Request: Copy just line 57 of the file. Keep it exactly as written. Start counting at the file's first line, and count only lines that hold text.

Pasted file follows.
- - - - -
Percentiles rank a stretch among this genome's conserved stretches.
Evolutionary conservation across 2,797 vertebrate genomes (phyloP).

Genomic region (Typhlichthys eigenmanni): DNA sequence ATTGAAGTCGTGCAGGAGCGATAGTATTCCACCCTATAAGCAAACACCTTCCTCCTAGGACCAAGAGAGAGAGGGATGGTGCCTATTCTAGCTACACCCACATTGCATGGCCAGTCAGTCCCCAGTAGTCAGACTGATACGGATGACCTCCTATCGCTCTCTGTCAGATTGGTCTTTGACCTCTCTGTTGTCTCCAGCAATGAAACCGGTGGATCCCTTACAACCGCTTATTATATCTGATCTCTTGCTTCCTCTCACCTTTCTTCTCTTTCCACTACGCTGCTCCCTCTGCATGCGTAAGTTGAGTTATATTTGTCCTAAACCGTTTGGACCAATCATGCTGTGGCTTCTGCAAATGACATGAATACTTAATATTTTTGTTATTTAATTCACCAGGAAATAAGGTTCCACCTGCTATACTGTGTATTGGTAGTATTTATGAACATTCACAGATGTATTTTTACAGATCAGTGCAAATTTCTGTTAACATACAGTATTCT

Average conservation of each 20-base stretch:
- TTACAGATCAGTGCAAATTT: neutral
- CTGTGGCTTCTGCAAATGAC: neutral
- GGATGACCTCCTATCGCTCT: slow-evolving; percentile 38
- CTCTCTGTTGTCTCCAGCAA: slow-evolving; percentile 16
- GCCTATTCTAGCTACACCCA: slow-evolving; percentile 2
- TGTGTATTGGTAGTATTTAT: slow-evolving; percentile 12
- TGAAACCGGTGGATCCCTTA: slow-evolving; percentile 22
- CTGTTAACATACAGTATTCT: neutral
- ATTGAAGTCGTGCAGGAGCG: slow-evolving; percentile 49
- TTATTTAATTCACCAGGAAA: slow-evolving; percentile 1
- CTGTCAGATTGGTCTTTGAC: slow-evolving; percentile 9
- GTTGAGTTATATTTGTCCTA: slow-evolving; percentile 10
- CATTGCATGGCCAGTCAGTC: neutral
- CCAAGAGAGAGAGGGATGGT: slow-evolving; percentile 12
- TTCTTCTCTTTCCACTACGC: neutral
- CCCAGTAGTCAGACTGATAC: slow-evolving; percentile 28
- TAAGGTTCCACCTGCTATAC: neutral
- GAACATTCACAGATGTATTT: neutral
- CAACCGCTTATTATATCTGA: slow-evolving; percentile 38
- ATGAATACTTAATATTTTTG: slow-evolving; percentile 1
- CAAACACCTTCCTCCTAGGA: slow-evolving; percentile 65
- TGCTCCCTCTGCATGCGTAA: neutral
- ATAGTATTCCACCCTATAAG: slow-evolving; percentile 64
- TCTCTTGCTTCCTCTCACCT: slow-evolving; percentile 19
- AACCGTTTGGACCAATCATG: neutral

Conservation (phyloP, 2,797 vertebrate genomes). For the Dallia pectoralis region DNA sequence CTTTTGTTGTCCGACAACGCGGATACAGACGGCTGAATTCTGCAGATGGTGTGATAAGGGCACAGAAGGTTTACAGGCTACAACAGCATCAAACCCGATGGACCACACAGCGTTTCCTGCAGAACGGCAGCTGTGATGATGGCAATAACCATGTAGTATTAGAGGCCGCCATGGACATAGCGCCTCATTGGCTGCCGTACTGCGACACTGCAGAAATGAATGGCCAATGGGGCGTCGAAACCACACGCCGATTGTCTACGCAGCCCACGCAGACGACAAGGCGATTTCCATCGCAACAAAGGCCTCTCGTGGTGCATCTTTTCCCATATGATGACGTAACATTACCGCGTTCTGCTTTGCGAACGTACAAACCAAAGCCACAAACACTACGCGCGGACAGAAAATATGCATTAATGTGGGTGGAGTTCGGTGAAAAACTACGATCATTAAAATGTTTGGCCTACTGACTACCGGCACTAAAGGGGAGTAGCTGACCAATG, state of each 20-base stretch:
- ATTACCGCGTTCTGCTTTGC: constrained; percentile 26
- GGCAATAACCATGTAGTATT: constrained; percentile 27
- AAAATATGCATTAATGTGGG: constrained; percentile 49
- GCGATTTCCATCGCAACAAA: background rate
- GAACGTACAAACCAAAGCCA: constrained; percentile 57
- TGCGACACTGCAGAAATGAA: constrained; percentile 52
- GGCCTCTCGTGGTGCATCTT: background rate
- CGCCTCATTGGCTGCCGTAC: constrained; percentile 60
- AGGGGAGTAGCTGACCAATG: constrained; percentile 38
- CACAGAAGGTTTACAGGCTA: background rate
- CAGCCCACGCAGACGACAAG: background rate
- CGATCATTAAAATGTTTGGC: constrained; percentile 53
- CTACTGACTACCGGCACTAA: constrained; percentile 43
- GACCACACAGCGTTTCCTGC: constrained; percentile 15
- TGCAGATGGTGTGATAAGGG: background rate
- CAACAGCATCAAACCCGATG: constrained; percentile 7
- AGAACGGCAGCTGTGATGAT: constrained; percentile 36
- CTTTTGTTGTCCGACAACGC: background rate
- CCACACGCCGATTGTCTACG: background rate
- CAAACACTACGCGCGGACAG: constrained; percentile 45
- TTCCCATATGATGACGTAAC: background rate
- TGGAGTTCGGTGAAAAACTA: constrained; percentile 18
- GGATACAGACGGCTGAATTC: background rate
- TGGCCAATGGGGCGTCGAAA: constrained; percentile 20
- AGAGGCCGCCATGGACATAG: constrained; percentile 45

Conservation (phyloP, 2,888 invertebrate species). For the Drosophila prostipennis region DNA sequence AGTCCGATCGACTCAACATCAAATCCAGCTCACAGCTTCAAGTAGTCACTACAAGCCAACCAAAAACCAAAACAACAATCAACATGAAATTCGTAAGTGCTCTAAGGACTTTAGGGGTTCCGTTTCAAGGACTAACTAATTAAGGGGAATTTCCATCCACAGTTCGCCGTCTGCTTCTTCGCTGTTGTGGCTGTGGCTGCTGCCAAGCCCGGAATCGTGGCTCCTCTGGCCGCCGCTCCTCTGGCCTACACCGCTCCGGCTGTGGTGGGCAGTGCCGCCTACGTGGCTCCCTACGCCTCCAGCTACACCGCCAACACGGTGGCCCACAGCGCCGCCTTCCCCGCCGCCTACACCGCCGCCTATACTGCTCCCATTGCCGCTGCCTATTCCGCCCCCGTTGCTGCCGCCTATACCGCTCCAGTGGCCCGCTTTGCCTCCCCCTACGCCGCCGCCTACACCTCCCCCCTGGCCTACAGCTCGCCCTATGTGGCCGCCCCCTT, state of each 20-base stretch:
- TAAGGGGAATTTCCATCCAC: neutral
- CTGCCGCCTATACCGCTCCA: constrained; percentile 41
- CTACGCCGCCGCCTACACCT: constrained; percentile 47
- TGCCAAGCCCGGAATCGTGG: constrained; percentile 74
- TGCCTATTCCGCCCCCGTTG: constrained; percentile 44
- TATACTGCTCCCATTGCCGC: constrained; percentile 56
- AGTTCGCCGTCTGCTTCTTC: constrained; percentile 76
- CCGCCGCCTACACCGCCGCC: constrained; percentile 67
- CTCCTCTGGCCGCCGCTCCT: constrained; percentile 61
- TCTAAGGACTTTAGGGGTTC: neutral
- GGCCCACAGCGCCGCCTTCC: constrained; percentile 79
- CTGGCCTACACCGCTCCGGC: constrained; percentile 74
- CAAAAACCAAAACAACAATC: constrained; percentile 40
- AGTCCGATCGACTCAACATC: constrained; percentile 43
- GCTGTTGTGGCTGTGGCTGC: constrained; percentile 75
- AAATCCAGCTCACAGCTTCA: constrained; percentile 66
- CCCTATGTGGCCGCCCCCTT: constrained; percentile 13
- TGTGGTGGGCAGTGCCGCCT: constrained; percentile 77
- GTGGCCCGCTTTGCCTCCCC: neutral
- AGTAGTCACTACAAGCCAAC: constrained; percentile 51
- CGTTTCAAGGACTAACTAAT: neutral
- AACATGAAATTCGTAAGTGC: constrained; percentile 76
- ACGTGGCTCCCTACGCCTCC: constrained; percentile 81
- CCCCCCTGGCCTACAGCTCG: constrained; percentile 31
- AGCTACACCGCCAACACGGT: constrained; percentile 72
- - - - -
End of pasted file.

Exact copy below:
- TAAGGGGAATTTCCATCCAC: neutral